Playing the violin - or any stringed instrument - takes a lot of time, devotion and tenacity, for a student but also for a seasoned player.
That effort can feel exciting, for example: when you really love the music you are playing, when there is a performance to prepare, when one feels part of a group, or when you make a breakthrough and can now play something that once felt impossible.
Or it can feel like pain and frustration, in the midst of pressure to perform, or auditions, or criticism from others, or just a failure to meet your own expectations.
This week I have been working on an interview with a violinist/violist named Crystal Boyack,a teacher herself who was doing Suzuki violin with her young daughter. One day, she realized it was all work and no joy, so she came up with an entire curriculum called Wee Violin to help return to that joy with her daughter and her students - check this week for that interview.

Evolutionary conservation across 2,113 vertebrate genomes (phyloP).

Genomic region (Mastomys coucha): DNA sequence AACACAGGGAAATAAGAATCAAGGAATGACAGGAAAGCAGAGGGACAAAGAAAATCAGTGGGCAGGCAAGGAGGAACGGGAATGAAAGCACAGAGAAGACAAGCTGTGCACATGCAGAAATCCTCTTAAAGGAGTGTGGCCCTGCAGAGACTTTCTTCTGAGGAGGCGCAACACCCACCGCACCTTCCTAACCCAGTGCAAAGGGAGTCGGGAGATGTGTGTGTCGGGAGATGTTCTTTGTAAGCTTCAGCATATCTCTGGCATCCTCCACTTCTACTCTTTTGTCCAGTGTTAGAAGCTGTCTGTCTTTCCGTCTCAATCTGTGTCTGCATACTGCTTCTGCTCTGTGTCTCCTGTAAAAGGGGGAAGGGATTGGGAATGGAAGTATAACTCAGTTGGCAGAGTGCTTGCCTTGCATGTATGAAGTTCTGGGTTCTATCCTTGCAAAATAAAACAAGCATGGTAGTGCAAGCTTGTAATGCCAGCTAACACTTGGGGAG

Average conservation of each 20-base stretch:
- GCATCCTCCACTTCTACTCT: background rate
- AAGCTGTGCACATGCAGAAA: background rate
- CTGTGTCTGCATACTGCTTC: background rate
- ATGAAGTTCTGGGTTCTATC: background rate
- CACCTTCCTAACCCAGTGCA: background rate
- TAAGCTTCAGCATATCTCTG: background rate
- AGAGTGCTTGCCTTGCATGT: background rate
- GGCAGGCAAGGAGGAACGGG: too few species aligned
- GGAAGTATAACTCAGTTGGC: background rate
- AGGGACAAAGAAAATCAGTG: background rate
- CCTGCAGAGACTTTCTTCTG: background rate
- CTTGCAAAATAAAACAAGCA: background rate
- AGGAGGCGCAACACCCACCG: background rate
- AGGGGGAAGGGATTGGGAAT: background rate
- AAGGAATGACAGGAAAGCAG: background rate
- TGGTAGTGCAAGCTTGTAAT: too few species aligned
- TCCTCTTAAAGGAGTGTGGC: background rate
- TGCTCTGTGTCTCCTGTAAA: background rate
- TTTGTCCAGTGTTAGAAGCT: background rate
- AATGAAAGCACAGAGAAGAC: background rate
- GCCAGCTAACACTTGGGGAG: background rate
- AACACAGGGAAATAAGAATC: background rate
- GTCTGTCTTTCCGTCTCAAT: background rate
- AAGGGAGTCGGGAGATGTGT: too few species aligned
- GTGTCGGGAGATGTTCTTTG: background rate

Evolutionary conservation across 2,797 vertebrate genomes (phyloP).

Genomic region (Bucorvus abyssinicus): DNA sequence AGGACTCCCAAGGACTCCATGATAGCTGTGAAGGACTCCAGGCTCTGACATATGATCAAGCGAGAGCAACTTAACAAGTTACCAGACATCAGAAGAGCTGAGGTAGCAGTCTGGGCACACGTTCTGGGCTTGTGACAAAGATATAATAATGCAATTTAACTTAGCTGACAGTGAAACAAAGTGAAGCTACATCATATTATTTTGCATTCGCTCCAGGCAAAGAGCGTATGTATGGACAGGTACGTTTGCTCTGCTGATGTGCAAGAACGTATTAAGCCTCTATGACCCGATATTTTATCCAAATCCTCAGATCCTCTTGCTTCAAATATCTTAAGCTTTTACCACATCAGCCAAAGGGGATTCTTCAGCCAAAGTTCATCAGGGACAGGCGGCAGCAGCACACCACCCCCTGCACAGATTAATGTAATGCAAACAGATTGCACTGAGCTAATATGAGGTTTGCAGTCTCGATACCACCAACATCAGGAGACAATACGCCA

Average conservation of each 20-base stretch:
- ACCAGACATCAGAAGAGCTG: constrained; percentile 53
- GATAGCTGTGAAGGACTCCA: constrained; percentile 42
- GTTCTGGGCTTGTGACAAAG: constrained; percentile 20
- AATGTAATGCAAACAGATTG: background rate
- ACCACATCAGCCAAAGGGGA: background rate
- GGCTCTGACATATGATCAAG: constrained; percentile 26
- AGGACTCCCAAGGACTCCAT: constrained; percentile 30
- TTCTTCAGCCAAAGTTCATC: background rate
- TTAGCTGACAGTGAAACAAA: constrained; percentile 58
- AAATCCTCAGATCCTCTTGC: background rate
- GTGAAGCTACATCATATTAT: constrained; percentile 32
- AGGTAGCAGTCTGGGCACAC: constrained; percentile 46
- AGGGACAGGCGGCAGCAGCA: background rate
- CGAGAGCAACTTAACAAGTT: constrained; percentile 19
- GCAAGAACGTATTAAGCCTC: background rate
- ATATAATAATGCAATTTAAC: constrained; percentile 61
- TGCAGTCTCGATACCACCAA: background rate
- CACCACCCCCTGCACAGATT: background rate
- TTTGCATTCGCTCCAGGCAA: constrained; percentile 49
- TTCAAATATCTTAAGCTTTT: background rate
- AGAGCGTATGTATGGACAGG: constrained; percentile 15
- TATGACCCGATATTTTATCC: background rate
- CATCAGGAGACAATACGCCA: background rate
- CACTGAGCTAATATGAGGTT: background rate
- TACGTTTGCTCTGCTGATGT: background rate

Her story made me think about the fact that sometimes this happens, the joy is just not there. It's important to acknowledge this when it happens, so you can do something about it. While the violin requires a willingness to do difficult work, it's important to also seek out the joy in the music and to keep that fire burning, even if that means finding new directions - a new project, different genre of music to play, different people to play with, a more challenging goal, etc.
Please participate in the vote and share with us your experiences, with coming to a place of dejection with playing and/or with finding new joy in playing and new inspiration to do the work. Where are you at this point?
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